For comic book fans, it's common knowledge that the so-called 'winter soldier' is Bucky Barnes: Steve Rogers' best friend from years past. And for casual film fans, it's given that this is a great opportunity for the film to give proper focus on emotional exposition, which it just did in a fashion similar to "Star Wars", specifically the chemistry between Luke Skywalker and Darth Vader. Added bonus is the magnetic performance by Robert Redford, whose involvement in the Tony Scott-directed "Spy Game" legitimizes this 'superhero' film as an equally game spy picture that's very much at home in wrecking big-ass Helicarriers as it is confident in staging quiet, clandestine conversations within soundproof rooms. 

In short, "Captain America: The Winter Soldier" is infinitely more than just an escapist fare because it has a little bit of everything (even Falcon's here!). With its non-campy seriousness and a serviceable lack of implausible humor (unlike the swords and punchlines epic that is "Thor: The Dark World"), this film officially makes it known that Marvel is indeed capable in producing not just great superhero films, but also great, well-written films, period. And if superhero films typically cram everything they can within the limitations of the climax, this film is seemingly unstoppable, as it unleashes one awesome setpiece after another while still fully preserving the integrity of its sophisticated narrative. Also, this teaches revisionist Hollywood of today that superhero films can appeal to modern audience without so much as darkening a single inch of the narrative or brooding up the main character's back story. Now, I wouldn't end this review with a tired "Your move, DC!" catchphrase because, as of this moment, there really is no rivalry. Marvel is at the top of the heap by a wide margin, and it will take more than the combined appeal of Batman and Superman to dethrone it. Marvel's bigger than U.S. Steel.

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Wednesday, March 26, 2014

Metro Manila (Sean Ellis)

Jake Macapagal as Oscar Ramirez.

For many years, Philippine cinema has been more than welcome in unabashedly exposing and exploring in equal parts the dark underbelly of the nation's capital. From Lino Brocka's timeless "Maynila: Sa Mga Kuko ng Liwanag", Ishmael Bernal's sprawling "Manila by Night", to the more recent "Manila" starring Piolo Pascual in a unique three-character turn, I think it's a bit rational to mention the fact that our local cinema has been utterly shameless in showing Manila's unforgiving side in a harsh, socio-realist light. Films like these are ever-present especially within our local independent film circuit, and we cinephiles oftentimes worship at their figurative feet. But then again, there will come a time, film-wise, when Manila as a cesspool of the impoverished will finally run its course, and honestly, signs of it finally arriving are already very much evident.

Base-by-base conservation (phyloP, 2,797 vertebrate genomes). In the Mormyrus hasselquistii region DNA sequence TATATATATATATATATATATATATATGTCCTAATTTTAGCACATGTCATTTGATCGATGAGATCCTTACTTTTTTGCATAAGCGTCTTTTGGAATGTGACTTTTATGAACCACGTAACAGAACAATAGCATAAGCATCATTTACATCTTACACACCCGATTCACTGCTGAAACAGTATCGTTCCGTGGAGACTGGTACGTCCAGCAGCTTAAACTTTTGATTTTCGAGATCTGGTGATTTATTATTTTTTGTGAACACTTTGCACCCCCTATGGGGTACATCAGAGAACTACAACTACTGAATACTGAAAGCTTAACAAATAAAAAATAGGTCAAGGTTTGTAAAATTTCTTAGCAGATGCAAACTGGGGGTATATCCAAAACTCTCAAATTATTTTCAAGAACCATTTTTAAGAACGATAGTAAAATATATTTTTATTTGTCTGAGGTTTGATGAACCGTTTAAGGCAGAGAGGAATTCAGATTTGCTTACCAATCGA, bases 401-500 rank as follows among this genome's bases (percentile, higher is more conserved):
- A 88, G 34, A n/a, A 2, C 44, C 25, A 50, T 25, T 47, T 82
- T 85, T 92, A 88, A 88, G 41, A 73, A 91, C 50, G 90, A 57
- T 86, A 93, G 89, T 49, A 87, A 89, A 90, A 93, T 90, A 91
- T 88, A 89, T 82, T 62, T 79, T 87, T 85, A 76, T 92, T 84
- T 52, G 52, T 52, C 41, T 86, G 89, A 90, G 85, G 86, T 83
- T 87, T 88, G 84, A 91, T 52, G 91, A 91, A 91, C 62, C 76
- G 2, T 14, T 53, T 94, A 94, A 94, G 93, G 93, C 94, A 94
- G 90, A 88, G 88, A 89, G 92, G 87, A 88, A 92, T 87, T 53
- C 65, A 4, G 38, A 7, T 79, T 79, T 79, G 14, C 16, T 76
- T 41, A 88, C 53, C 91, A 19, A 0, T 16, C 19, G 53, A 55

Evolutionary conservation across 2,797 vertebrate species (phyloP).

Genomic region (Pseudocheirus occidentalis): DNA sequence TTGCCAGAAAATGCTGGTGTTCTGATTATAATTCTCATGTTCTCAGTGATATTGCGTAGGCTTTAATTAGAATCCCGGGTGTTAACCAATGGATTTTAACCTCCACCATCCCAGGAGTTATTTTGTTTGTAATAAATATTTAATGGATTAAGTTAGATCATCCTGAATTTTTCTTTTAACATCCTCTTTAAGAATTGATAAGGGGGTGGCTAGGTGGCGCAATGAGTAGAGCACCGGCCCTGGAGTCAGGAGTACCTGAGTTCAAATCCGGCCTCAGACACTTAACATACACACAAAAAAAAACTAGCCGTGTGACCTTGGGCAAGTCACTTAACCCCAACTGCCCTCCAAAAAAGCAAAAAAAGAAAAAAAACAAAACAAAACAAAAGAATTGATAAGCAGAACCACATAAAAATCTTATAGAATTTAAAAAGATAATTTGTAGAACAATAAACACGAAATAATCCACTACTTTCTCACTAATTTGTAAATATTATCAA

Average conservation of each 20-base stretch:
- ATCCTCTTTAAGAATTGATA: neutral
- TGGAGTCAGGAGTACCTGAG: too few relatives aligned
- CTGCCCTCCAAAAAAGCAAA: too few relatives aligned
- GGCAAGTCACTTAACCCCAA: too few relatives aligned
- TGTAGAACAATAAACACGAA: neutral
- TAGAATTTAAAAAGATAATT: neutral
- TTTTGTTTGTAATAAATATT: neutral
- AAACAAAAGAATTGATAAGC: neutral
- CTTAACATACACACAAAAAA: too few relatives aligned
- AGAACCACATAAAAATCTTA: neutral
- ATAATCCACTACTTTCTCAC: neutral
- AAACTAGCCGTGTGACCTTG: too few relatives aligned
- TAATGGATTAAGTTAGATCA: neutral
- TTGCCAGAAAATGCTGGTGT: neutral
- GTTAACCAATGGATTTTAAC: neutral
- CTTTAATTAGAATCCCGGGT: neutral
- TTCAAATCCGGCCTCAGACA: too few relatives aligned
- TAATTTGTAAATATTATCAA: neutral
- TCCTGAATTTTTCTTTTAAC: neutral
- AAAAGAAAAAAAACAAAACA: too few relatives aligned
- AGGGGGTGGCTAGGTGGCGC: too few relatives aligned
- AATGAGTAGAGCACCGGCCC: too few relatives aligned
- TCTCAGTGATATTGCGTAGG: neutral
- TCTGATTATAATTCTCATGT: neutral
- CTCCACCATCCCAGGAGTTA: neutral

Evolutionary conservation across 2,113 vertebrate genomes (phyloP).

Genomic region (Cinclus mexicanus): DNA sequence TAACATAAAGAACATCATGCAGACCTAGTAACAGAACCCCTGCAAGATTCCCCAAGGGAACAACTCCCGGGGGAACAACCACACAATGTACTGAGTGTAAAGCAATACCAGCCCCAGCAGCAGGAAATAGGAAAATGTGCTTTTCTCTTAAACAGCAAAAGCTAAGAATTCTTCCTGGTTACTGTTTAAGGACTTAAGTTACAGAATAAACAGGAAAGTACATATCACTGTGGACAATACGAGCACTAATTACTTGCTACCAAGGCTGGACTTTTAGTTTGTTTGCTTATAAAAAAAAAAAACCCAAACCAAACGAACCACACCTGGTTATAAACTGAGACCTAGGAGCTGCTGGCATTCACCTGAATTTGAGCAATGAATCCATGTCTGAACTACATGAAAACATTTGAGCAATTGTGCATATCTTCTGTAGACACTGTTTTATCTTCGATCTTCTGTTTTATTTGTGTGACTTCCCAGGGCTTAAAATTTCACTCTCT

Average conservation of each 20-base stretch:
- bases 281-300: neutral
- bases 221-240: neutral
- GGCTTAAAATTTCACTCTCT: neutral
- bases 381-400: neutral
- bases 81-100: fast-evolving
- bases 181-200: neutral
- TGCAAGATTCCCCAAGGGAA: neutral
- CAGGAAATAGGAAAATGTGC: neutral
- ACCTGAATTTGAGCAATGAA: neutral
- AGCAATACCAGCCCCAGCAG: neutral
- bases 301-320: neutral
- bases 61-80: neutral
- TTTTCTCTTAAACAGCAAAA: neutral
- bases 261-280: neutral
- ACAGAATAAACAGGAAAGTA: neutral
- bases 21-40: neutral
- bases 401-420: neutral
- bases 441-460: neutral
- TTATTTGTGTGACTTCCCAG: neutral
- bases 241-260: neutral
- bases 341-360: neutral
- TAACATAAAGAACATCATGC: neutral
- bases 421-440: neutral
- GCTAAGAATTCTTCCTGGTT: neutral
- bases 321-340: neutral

In the opening scenes of "Metro Manila", which is Oscar-nominated director's Sean Ellis' (for the short film "Cashback") riveting take on the titular metropolis' marginalized few, highly suggest that this will be another one of those films whose creators are still in utter awe of the aesthetic wonders of shaky cam and still haven't moved on from Brillante Mendoza's entire body of work. A naïve man from the province who's struggling to make ends meet? There's Jake Macapagal as Oscar Ramirez for you. An equally myopic wife whose travails very much reflect on her face? There's Althea Vega at your service. Now, add up those two with the thematic question of what awaits them in Manila and you already have a potent narrative mix that will sustain 2 hours worth of stale poverty porn. Honestly, with such a run-of-the-mill start, I almost turned away from this one. But thankfully, because of its uncharacteristically smooth cinematography, I was relatively hooked enough that I didn't. As it turned out, the film is really something else.

Oscar Ramirez, as we all know, is a farmer from Banaue who, because of financial woes, tries his luck in the titular metropolis. There, he gets hired as an armored truck driver and is befriended by Ong (John Arcilla), a senior officer and former cop, who slowly teaches him the ways of the trade and initiates him about its perils as well. Like his character in the cult film "Ang Babaeng Putik", Arcilla exudes a certain level of manipulative charisma and jovial artifice that only he could ever muster. One minute, he's a confiding friend, the next, a scheming fiend, and vice versa. Though his screen time in this film is not that much, I personally think that it's enough to warrant him a 'Best Supporting Actor' trophy of any kind. In an ideal world, he should have had numerous nominations and awards for this film. 'Ideal', though, is the keyword, and in this very 'real' one where Vice Ganda gets to beat the likes of Joel Torre and Jake Macapagal for a Best Actor award, there's little to no hope for this personal dream of mine for Mr. Arcilla, so I fully digress.